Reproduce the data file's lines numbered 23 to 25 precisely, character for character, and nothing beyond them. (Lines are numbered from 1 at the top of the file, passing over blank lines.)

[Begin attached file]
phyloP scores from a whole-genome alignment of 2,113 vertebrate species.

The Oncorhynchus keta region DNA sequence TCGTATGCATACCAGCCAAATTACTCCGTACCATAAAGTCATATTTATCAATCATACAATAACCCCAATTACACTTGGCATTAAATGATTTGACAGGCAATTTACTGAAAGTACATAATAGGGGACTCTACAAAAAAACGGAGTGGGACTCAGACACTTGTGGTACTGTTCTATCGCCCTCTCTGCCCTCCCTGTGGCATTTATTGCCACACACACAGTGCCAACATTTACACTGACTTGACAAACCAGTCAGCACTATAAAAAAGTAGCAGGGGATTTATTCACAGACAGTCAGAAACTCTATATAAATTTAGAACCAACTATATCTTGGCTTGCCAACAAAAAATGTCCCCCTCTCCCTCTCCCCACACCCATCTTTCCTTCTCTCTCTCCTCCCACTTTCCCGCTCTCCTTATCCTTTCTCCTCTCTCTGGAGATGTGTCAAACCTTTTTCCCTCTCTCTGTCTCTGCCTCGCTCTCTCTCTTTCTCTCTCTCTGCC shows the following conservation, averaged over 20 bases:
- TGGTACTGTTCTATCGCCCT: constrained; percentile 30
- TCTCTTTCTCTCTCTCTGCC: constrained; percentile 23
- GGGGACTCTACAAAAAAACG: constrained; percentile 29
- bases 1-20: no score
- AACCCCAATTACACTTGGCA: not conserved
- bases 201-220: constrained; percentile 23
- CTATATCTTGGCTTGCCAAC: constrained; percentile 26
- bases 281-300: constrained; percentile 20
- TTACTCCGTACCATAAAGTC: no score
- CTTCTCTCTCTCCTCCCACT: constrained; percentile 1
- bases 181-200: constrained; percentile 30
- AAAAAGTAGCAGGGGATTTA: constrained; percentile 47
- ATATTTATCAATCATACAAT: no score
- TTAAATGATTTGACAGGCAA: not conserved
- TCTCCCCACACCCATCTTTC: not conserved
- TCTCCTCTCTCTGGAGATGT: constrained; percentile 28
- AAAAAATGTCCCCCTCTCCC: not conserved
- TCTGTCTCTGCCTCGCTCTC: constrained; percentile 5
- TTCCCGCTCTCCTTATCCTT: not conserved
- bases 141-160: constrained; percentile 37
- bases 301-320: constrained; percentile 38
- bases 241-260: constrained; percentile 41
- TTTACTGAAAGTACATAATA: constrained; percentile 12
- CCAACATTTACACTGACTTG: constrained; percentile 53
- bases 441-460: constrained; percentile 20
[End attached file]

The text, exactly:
- bases 301-320: constrained; percentile 38
- bases 241-260: constrained; percentile 41
- TTTACTGAAAGTACATAATA: constrained; percentile 12